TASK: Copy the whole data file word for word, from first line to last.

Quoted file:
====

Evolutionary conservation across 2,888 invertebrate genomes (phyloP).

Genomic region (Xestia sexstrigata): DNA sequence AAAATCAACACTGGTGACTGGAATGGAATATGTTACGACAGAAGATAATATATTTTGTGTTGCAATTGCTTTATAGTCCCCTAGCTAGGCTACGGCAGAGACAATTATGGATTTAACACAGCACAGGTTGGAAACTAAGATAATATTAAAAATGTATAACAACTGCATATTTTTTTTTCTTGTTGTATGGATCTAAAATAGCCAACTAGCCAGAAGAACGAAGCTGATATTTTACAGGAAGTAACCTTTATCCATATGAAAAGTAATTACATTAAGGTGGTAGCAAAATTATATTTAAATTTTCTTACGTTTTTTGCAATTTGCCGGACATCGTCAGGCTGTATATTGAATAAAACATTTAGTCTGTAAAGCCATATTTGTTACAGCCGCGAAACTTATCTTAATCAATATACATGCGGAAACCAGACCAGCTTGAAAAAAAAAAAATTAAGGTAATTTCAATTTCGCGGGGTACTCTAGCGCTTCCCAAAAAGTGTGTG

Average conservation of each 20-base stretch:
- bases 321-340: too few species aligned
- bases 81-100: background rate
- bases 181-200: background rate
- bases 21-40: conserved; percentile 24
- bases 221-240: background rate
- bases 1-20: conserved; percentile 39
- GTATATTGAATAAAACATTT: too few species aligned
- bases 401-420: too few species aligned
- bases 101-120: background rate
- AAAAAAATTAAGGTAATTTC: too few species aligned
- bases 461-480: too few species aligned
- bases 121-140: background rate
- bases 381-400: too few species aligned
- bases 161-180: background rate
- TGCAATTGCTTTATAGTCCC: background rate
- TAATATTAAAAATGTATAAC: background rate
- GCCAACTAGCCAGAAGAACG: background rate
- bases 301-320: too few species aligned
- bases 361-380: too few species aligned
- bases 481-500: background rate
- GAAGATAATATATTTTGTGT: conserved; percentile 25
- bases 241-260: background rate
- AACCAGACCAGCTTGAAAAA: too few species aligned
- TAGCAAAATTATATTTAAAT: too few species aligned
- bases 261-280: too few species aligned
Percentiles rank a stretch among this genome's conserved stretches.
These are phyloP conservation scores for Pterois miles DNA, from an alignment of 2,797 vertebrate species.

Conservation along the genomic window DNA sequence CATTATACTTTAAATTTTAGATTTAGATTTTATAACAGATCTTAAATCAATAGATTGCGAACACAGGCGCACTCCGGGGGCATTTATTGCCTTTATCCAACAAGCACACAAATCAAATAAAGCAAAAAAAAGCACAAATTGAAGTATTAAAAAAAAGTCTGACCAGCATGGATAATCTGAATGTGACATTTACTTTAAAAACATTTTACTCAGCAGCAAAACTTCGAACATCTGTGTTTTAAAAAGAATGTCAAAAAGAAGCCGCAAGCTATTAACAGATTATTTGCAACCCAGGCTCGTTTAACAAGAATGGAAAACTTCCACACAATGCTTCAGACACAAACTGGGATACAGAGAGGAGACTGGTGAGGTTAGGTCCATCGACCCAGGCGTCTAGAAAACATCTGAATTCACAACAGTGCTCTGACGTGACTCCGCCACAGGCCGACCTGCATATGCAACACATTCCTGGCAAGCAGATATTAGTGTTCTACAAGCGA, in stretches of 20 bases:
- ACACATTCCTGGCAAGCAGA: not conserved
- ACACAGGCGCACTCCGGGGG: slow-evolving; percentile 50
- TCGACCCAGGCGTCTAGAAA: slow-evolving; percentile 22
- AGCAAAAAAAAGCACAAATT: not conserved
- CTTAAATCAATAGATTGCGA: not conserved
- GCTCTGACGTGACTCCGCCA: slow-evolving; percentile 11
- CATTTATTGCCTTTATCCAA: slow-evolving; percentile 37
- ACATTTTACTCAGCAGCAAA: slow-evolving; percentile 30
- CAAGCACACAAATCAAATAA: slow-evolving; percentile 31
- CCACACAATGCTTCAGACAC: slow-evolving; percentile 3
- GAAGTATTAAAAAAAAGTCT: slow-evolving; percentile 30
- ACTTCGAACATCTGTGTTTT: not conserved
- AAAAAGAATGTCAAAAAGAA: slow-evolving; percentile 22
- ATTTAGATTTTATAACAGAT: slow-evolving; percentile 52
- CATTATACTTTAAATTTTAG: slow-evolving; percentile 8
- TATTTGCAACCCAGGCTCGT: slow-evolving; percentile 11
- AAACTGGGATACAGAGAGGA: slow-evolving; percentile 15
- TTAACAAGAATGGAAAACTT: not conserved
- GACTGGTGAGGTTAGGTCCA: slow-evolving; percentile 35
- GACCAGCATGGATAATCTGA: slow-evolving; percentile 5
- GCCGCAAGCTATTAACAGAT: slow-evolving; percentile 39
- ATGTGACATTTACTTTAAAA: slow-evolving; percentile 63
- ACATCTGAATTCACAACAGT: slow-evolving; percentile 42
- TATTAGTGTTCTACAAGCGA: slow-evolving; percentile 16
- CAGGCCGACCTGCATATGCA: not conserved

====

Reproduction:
Evolutionary conservation across 2,888 invertebrate genomes (phyloP).

Genomic region (Xestia sexstrigata): DNA sequence AAAATCAACACTGGTGACTGGAATGGAATATGTTACGACAGAAGATAATATATTTTGTGTTGCAATTGCTTTATAGTCCCCTAGCTAGGCTACGGCAGAGACAATTATGGATTTAACACAGCACAGGTTGGAAACTAAGATAATATTAAAAATGTATAACAACTGCATATTTTTTTTTCTTGTTGTATGGATCTAAAATAGCCAACTAGCCAGAAGAACGAAGCTGATATTTTACAGGAAGTAACCTTTATCCATATGAAAAGTAATTACATTAAGGTGGTAGCAAAATTATATTTAAATTTTCTTACGTTTTTTGCAATTTGCCGGACATCGTCAGGCTGTATATTGAATAAAACATTTAGTCTGTAAAGCCATATTTGTTACAGCCGCGAAACTTATCTTAATCAATATACATGCGGAAACCAGACCAGCTTGAAAAAAAAAAAATTAAGGTAATTTCAATTTCGCGGGGTACTCTAGCGCTTCCCAAAAAGTGTGTG

Average conservation of each 20-base stretch:
- bases 321-340: too few species aligned
- bases 81-100: background rate
- bases 181-200: background rate
- bases 21-40: conserved; percentile 24
- bases 221-240: background rate
- bases 1-20: conserved; percentile 39
- GTATATTGAATAAAACATTT: too few species aligned
- bases 401-420: too few species aligned
- bases 101-120: background rate
- AAAAAAATTAAGGTAATTTC: too few species aligned
- bases 461-480: too few species aligned
- bases 121-140: background rate
- bases 381-400: too few species aligned
- bases 161-180: background rate
- TGCAATTGCTTTATAGTCCC: background rate
- TAATATTAAAAATGTATAAC: background rate
- GCCAACTAGCCAGAAGAACG: background rate
- bases 301-320: too few species aligned
- bases 361-380: too few species aligned
- bases 481-500: background rate
- GAAGATAATATATTTTGTGT: conserved; percentile 25
- bases 241-260: background rate
- AACCAGACCAGCTTGAAAAA: too few species aligned
- TAGCAAAATTATATTTAAAT: too few species aligned
- bases 261-280: too few species aligned
Percentiles rank a stretch among this genome's conserved stretches.
These are phyloP conservation scores for Pterois miles DNA, from an alignment of 2,797 vertebrate species.

Conservation along the genomic window DNA sequence CATTATACTTTAAATTTTAGATTTAGATTTTATAACAGATCTTAAATCAATAGATTGCGAACACAGGCGCACTCCGGGGGCATTTATTGCCTTTATCCAACAAGCACACAAATCAAATAAAGCAAAAAAAAGCACAAATTGAAGTATTAAAAAAAAGTCTGACCAGCATGGATAATCTGAATGTGACATTTACTTTAAAAACATTTTACTCAGCAGCAAAACTTCGAACATCTGTGTTTTAAAAAGAATGTCAAAAAGAAGCCGCAAGCTATTAACAGATTATTTGCAACCCAGGCTCGTTTAACAAGAATGGAAAACTTCCACACAATGCTTCAGACACAAACTGGGATACAGAGAGGAGACTGGTGAGGTTAGGTCCATCGACCCAGGCGTCTAGAAAACATCTGAATTCACAACAGTGCTCTGACGTGACTCCGCCACAGGCCGACCTGCATATGCAACACATTCCTGGCAAGCAGATATTAGTGTTCTACAAGCGA, in stretches of 20 bases:
- ACACATTCCTGGCAAGCAGA: not conserved
- ACACAGGCGCACTCCGGGGG: slow-evolving; percentile 50
- TCGACCCAGGCGTCTAGAAA: slow-evolving; percentile 22
- AGCAAAAAAAAGCACAAATT: not conserved
- CTTAAATCAATAGATTGCGA: not conserved
- GCTCTGACGTGACTCCGCCA: slow-evolving; percentile 11
- CATTTATTGCCTTTATCCAA: slow-evolving; percentile 37
- ACATTTTACTCAGCAGCAAA: slow-evolving; percentile 30
- CAAGCACACAAATCAAATAA: slow-evolving; percentile 31
- CCACACAATGCTTCAGACAC: slow-evolving; percentile 3
- GAAGTATTAAAAAAAAGTCT: slow-evolving; percentile 30
- ACTTCGAACATCTGTGTTTT: not conserved
- AAAAAGAATGTCAAAAAGAA: slow-evolving; percentile 22
- ATTTAGATTTTATAACAGAT: slow-evolving; percentile 52
- CATTATACTTTAAATTTTAG: slow-evolving; percentile 8
- TATTTGCAACCCAGGCTCGT: slow-evolving; percentile 11
- AAACTGGGATACAGAGAGGA: slow-evolving; percentile 15
- TTAACAAGAATGGAAAACTT: not conserved
- GACTGGTGAGGTTAGGTCCA: slow-evolving; percentile 35
- GACCAGCATGGATAATCTGA: slow-evolving; percentile 5
- GCCGCAAGCTATTAACAGAT: slow-evolving; percentile 39
- ATGTGACATTTACTTTAAAA: slow-evolving; percentile 63
- ACATCTGAATTCACAACAGT: slow-evolving; percentile 42
- TATTAGTGTTCTACAAGCGA: slow-evolving; percentile 16
- CAGGCCGACCTGCATATGCA: not conserved